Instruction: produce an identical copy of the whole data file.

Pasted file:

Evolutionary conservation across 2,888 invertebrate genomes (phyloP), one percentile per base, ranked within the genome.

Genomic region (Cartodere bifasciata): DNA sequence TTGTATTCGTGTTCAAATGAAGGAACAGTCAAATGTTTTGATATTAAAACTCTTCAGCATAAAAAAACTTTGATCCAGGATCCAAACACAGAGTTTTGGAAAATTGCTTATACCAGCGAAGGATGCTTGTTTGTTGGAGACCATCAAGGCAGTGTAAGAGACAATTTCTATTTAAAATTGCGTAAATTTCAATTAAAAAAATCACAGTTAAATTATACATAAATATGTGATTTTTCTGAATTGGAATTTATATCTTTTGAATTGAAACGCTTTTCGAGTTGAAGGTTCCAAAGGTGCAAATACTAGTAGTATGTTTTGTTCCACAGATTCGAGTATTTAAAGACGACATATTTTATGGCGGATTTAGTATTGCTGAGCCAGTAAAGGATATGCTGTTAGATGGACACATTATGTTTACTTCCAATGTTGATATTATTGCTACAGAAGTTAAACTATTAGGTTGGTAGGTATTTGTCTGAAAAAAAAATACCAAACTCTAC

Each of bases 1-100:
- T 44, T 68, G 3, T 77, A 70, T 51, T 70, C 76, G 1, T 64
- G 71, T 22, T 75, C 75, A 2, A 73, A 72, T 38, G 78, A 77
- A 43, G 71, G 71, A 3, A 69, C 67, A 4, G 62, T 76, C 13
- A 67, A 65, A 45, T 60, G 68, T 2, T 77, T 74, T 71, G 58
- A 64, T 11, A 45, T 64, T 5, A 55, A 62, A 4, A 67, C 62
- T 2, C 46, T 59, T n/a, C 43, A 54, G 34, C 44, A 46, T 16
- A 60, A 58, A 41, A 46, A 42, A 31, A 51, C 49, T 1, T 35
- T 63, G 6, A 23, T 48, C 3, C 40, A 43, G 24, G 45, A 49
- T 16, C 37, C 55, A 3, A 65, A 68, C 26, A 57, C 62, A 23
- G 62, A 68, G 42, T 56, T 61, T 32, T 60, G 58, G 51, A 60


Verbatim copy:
Evolutionary conservation across 2,888 invertebrate genomes (phyloP), one percentile per base, ranked within the genome.

Genomic region (Cartodere bifasciata): DNA sequence TTGTATTCGTGTTCAAATGAAGGAACAGTCAAATGTTTTGATATTAAAACTCTTCAGCATAAAAAAACTTTGATCCAGGATCCAAACACAGAGTTTTGGAAAATTGCTTATACCAGCGAAGGATGCTTGTTTGTTGGAGACCATCAAGGCAGTGTAAGAGACAATTTCTATTTAAAATTGCGTAAATTTCAATTAAAAAAATCACAGTTAAATTATACATAAATATGTGATTTTTCTGAATTGGAATTTATATCTTTTGAATTGAAACGCTTTTCGAGTTGAAGGTTCCAAAGGTGCAAATACTAGTAGTATGTTTTGTTCCACAGATTCGAGTATTTAAAGACGACATATTTTATGGCGGATTTAGTATTGCTGAGCCAGTAAAGGATATGCTGTTAGATGGACACATTATGTTTACTTCCAATGTTGATATTATTGCTACAGAAGTTAAACTATTAGGTTGGTAGGTATTTGTCTGAAAAAAAAATACCAAACTCTAC

Each of bases 1-100:
- T 44, T 68, G 3, T 77, A 70, T 51, T 70, C 76, G 1, T 64
- G 71, T 22, T 75, C 75, A 2, A 73, A 72, T 38, G 78, A 77
- A 43, G 71, G 71, A 3, A 69, C 67, A 4, G 62, T 76, C 13
- A 67, A 65, A 45, T 60, G 68, T 2, T 77, T 74, T 71, G 58
- A 64, T 11, A 45, T 64, T 5, A 55, A 62, A 4, A 67, C 62
- T 2, C 46, T 59, T n/a, C 43, A 54, G 34, C 44, A 46, T 16
- A 60, A 58, A 41, A 46, A 42, A 31, A 51, C 49, T 1, T 35
- T 63, G 6, A 23, T 48, C 3, C 40, A 43, G 24, G 45, A 49
- T 16, C 37, C 55, A 3, A 65, A 68, C 26, A 57, C 62, A 23
- G 62, A 68, G 42, T 56, T 61, T 32, T 60, G 58, G 51, A 60